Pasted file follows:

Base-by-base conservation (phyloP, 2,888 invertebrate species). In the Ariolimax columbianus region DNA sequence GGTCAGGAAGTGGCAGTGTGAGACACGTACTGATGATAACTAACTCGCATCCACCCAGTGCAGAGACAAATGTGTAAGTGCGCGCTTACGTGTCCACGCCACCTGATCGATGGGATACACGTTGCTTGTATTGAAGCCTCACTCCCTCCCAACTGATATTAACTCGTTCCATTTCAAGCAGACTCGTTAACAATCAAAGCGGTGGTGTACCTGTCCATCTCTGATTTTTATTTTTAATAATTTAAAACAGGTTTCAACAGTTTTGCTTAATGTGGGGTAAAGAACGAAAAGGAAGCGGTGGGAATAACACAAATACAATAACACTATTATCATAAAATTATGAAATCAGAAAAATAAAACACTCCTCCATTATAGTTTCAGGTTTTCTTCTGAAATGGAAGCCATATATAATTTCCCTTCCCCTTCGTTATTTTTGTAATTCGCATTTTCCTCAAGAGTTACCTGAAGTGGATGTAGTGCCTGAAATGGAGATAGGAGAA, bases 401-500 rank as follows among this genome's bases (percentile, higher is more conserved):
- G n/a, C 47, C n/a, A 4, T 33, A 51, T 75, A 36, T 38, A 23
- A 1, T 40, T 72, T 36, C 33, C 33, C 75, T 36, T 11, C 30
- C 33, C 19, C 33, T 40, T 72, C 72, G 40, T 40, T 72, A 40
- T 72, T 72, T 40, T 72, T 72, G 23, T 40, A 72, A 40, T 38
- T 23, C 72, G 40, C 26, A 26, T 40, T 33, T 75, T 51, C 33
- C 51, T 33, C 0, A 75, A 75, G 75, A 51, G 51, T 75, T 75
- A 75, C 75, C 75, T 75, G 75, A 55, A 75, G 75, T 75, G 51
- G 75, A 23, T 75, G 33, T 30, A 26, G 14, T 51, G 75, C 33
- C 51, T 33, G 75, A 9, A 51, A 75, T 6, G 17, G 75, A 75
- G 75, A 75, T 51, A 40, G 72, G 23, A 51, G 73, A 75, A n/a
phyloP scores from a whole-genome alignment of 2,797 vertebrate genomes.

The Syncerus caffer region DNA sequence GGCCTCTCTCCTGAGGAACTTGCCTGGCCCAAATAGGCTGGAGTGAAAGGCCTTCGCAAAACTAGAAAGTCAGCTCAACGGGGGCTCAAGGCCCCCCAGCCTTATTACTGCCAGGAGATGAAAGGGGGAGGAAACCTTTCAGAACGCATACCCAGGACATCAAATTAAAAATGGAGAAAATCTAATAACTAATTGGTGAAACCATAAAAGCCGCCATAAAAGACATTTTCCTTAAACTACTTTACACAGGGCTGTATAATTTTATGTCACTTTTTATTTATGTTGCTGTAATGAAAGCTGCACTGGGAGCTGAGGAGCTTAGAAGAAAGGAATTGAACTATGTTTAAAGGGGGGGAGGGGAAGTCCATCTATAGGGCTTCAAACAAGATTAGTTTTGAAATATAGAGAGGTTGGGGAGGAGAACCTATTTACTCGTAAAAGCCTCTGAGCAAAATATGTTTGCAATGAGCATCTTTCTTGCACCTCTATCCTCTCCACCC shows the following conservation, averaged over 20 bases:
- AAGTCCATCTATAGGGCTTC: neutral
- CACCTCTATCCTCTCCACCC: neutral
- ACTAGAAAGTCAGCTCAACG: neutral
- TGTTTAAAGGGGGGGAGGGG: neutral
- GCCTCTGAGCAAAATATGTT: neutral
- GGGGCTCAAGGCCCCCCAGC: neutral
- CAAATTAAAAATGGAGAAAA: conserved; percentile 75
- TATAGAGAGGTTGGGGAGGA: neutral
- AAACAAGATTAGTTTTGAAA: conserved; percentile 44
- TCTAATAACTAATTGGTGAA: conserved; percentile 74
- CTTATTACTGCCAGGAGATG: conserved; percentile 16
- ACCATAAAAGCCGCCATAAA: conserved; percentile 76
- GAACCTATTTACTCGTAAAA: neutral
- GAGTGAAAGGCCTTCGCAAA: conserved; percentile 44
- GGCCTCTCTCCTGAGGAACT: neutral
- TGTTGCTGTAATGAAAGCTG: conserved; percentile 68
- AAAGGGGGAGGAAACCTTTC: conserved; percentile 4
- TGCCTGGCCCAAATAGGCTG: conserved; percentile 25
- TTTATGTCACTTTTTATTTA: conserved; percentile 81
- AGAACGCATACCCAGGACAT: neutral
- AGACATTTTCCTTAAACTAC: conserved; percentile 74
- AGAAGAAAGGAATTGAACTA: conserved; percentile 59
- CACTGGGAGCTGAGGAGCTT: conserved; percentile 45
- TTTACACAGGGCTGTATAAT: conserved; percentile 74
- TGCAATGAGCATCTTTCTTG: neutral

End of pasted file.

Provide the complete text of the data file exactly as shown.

Base-by-base conservation (phyloP, 2,888 invertebrate species). In the Ariolimax columbianus region DNA sequence GGTCAGGAAGTGGCAGTGTGAGACACGTACTGATGATAACTAACTCGCATCCACCCAGTGCAGAGACAAATGTGTAAGTGCGCGCTTACGTGTCCACGCCACCTGATCGATGGGATACACGTTGCTTGTATTGAAGCCTCACTCCCTCCCAACTGATATTAACTCGTTCCATTTCAAGCAGACTCGTTAACAATCAAAGCGGTGGTGTACCTGTCCATCTCTGATTTTTATTTTTAATAATTTAAAACAGGTTTCAACAGTTTTGCTTAATGTGGGGTAAAGAACGAAAAGGAAGCGGTGGGAATAACACAAATACAATAACACTATTATCATAAAATTATGAAATCAGAAAAATAAAACACTCCTCCATTATAGTTTCAGGTTTTCTTCTGAAATGGAAGCCATATATAATTTCCCTTCCCCTTCGTTATTTTTGTAATTCGCATTTTCCTCAAGAGTTACCTGAAGTGGATGTAGTGCCTGAAATGGAGATAGGAGAA, bases 401-500 rank as follows among this genome's bases (percentile, higher is more conserved):
- G n/a, C 47, C n/a, A 4, T 33, A 51, T 75, A 36, T 38, A 23
- A 1, T 40, T 72, T 36, C 33, C 33, C 75, T 36, T 11, C 30
- C 33, C 19, C 33, T 40, T 72, C 72, G 40, T 40, T 72, A 40
- T 72, T 72, T 40, T 72, T 72, G 23, T 40, A 72, A 40, T 38
- T 23, C 72, G 40, C 26, A 26, T 40, T 33, T 75, T 51, C 33
- C 51, T 33, C 0, A 75, A 75, G 75, A 51, G 51, T 75, T 75
- A 75, C 75, C 75, T 75, G 75, A 55, A 75, G 75, T 75, G 51
- G 75, A 23, T 75, G 33, T 30, A 26, G 14, T 51, G 75, C 33
- C 51, T 33, G 75, A 9, A 51, A 75, T 6, G 17, G 75, A 75
- G 75, A 75, T 51, A 40, G 72, G 23, A 51, G 73, A 75, A n/a
phyloP scores from a whole-genome alignment of 2,797 vertebrate genomes.

The Syncerus caffer region DNA sequence GGCCTCTCTCCTGAGGAACTTGCCTGGCCCAAATAGGCTGGAGTGAAAGGCCTTCGCAAAACTAGAAAGTCAGCTCAACGGGGGCTCAAGGCCCCCCAGCCTTATTACTGCCAGGAGATGAAAGGGGGAGGAAACCTTTCAGAACGCATACCCAGGACATCAAATTAAAAATGGAGAAAATCTAATAACTAATTGGTGAAACCATAAAAGCCGCCATAAAAGACATTTTCCTTAAACTACTTTACACAGGGCTGTATAATTTTATGTCACTTTTTATTTATGTTGCTGTAATGAAAGCTGCACTGGGAGCTGAGGAGCTTAGAAGAAAGGAATTGAACTATGTTTAAAGGGGGGGAGGGGAAGTCCATCTATAGGGCTTCAAACAAGATTAGTTTTGAAATATAGAGAGGTTGGGGAGGAGAACCTATTTACTCGTAAAAGCCTCTGAGCAAAATATGTTTGCAATGAGCATCTTTCTTGCACCTCTATCCTCTCCACCC shows the following conservation, averaged over 20 bases:
- AAGTCCATCTATAGGGCTTC: neutral
- CACCTCTATCCTCTCCACCC: neutral
- ACTAGAAAGTCAGCTCAACG: neutral
- TGTTTAAAGGGGGGGAGGGG: neutral
- GCCTCTGAGCAAAATATGTT: neutral
- GGGGCTCAAGGCCCCCCAGC: neutral
- CAAATTAAAAATGGAGAAAA: conserved; percentile 75
- TATAGAGAGGTTGGGGAGGA: neutral
- AAACAAGATTAGTTTTGAAA: conserved; percentile 44
- TCTAATAACTAATTGGTGAA: conserved; percentile 74
- CTTATTACTGCCAGGAGATG: conserved; percentile 16
- ACCATAAAAGCCGCCATAAA: conserved; percentile 76
- GAACCTATTTACTCGTAAAA: neutral
- GAGTGAAAGGCCTTCGCAAA: conserved; percentile 44
- GGCCTCTCTCCTGAGGAACT: neutral
- TGTTGCTGTAATGAAAGCTG: conserved; percentile 68
- AAAGGGGGAGGAAACCTTTC: conserved; percentile 4
- TGCCTGGCCCAAATAGGCTG: conserved; percentile 25
- TTTATGTCACTTTTTATTTA: conserved; percentile 81
- AGAACGCATACCCAGGACAT: neutral
- AGACATTTTCCTTAAACTAC: conserved; percentile 74
- AGAAGAAAGGAATTGAACTA: conserved; percentile 59
- CACTGGGAGCTGAGGAGCTT: conserved; percentile 45
- TTTACACAGGGCTGTATAAT: conserved; percentile 74
- TGCAATGAGCATCTTTCTTG: neutral